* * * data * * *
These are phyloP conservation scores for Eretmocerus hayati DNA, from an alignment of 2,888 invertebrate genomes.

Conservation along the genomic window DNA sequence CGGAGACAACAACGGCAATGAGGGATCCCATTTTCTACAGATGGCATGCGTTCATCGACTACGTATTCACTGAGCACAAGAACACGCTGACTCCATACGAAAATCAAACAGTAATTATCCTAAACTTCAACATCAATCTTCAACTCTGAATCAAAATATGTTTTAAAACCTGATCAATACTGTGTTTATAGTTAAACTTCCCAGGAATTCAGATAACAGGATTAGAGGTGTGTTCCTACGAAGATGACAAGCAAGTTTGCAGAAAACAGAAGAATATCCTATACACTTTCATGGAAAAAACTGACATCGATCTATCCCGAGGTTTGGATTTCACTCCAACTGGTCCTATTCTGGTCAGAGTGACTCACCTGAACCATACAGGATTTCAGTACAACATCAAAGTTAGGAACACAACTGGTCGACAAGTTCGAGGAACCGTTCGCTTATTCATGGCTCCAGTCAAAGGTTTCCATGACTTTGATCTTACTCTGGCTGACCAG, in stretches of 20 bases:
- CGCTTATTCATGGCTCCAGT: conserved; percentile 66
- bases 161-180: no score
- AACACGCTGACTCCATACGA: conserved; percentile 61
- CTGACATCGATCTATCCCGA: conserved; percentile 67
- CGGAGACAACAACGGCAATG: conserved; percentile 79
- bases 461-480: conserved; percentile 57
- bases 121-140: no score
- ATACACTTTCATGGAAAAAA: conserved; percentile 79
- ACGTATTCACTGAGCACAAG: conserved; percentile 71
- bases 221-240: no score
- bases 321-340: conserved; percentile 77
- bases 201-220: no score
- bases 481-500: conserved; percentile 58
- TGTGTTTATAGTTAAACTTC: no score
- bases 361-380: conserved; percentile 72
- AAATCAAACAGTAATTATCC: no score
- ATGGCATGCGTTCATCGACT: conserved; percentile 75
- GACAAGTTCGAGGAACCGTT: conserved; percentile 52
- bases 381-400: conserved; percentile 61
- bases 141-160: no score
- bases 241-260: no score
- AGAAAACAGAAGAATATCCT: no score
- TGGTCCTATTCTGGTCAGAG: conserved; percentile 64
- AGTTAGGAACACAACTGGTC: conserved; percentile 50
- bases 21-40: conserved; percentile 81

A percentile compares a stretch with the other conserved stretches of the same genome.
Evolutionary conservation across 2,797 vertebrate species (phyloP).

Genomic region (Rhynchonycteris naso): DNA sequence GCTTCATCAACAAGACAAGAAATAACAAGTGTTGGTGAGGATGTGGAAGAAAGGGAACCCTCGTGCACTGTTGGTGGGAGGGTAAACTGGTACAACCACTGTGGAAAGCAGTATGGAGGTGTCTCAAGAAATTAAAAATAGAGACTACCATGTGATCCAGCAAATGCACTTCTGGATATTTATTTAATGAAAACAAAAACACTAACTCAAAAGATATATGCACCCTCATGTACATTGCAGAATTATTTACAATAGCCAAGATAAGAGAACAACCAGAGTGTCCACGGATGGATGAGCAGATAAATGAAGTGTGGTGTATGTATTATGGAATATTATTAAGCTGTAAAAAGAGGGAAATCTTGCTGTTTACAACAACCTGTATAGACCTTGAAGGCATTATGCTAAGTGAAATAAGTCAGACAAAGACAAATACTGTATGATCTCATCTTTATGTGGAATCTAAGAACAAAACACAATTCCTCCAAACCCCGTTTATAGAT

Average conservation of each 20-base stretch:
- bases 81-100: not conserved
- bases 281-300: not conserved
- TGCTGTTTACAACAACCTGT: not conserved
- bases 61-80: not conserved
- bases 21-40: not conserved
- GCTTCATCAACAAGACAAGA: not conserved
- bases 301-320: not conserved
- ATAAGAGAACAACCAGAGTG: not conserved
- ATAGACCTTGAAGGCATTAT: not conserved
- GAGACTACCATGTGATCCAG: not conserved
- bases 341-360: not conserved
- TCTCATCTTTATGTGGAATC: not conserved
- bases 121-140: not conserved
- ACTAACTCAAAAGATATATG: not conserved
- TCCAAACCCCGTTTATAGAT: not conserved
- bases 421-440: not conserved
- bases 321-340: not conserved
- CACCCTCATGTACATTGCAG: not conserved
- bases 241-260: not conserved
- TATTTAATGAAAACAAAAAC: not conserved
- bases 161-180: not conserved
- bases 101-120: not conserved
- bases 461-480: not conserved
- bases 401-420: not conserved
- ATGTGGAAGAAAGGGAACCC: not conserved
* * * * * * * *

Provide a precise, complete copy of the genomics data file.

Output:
These are phyloP conservation scores for Eretmocerus hayati DNA, from an alignment of 2,888 invertebrate genomes.

Conservation along the genomic window DNA sequence CGGAGACAACAACGGCAATGAGGGATCCCATTTTCTACAGATGGCATGCGTTCATCGACTACGTATTCACTGAGCACAAGAACACGCTGACTCCATACGAAAATCAAACAGTAATTATCCTAAACTTCAACATCAATCTTCAACTCTGAATCAAAATATGTTTTAAAACCTGATCAATACTGTGTTTATAGTTAAACTTCCCAGGAATTCAGATAACAGGATTAGAGGTGTGTTCCTACGAAGATGACAAGCAAGTTTGCAGAAAACAGAAGAATATCCTATACACTTTCATGGAAAAAACTGACATCGATCTATCCCGAGGTTTGGATTTCACTCCAACTGGTCCTATTCTGGTCAGAGTGACTCACCTGAACCATACAGGATTTCAGTACAACATCAAAGTTAGGAACACAACTGGTCGACAAGTTCGAGGAACCGTTCGCTTATTCATGGCTCCAGTCAAAGGTTTCCATGACTTTGATCTTACTCTGGCTGACCAG, in stretches of 20 bases:
- CGCTTATTCATGGCTCCAGT: conserved; percentile 66
- bases 161-180: no score
- AACACGCTGACTCCATACGA: conserved; percentile 61
- CTGACATCGATCTATCCCGA: conserved; percentile 67
- CGGAGACAACAACGGCAATG: conserved; percentile 79
- bases 461-480: conserved; percentile 57
- bases 121-140: no score
- ATACACTTTCATGGAAAAAA: conserved; percentile 79
- ACGTATTCACTGAGCACAAG: conserved; percentile 71
- bases 221-240: no score
- bases 321-340: conserved; percentile 77
- bases 201-220: no score
- bases 481-500: conserved; percentile 58
- TGTGTTTATAGTTAAACTTC: no score
- bases 361-380: conserved; percentile 72
- AAATCAAACAGTAATTATCC: no score
- ATGGCATGCGTTCATCGACT: conserved; percentile 75
- GACAAGTTCGAGGAACCGTT: conserved; percentile 52
- bases 381-400: conserved; percentile 61
- bases 141-160: no score
- bases 241-260: no score
- AGAAAACAGAAGAATATCCT: no score
- TGGTCCTATTCTGGTCAGAG: conserved; percentile 64
- AGTTAGGAACACAACTGGTC: conserved; percentile 50
- bases 21-40: conserved; percentile 81

A percentile compares a stretch with the other conserved stretches of the same genome.
Evolutionary conservation across 2,797 vertebrate species (phyloP).

Genomic region (Rhynchonycteris naso): DNA sequence GCTTCATCAACAAGACAAGAAATAACAAGTGTTGGTGAGGATGTGGAAGAAAGGGAACCCTCGTGCACTGTTGGTGGGAGGGTAAACTGGTACAACCACTGTGGAAAGCAGTATGGAGGTGTCTCAAGAAATTAAAAATAGAGACTACCATGTGATCCAGCAAATGCACTTCTGGATATTTATTTAATGAAAACAAAAACACTAACTCAAAAGATATATGCACCCTCATGTACATTGCAGAATTATTTACAATAGCCAAGATAAGAGAACAACCAGAGTGTCCACGGATGGATGAGCAGATAAATGAAGTGTGGTGTATGTATTATGGAATATTATTAAGCTGTAAAAAGAGGGAAATCTTGCTGTTTACAACAACCTGTATAGACCTTGAAGGCATTATGCTAAGTGAAATAAGTCAGACAAAGACAAATACTGTATGATCTCATCTTTATGTGGAATCTAAGAACAAAACACAATTCCTCCAAACCCCGTTTATAGAT

Average conservation of each 20-base stretch:
- bases 81-100: not conserved
- bases 281-300: not conserved
- TGCTGTTTACAACAACCTGT: not conserved
- bases 61-80: not conserved
- bases 21-40: not conserved
- GCTTCATCAACAAGACAAGA: not conserved
- bases 301-320: not conserved
- ATAAGAGAACAACCAGAGTG: not conserved
- ATAGACCTTGAAGGCATTAT: not conserved
- GAGACTACCATGTGATCCAG: not conserved
- bases 341-360: not conserved
- TCTCATCTTTATGTGGAATC: not conserved
- bases 121-140: not conserved
- ACTAACTCAAAAGATATATG: not conserved
- TCCAAACCCCGTTTATAGAT: not conserved
- bases 421-440: not conserved
- bases 321-340: not conserved
- CACCCTCATGTACATTGCAG: not conserved
- bases 241-260: not conserved
- TATTTAATGAAAACAAAAAC: not conserved
- bases 161-180: not conserved
- bases 101-120: not conserved
- bases 461-480: not conserved
- bases 401-420: not conserved
- ATGTGGAAGAAAGGGAACCC: not conserved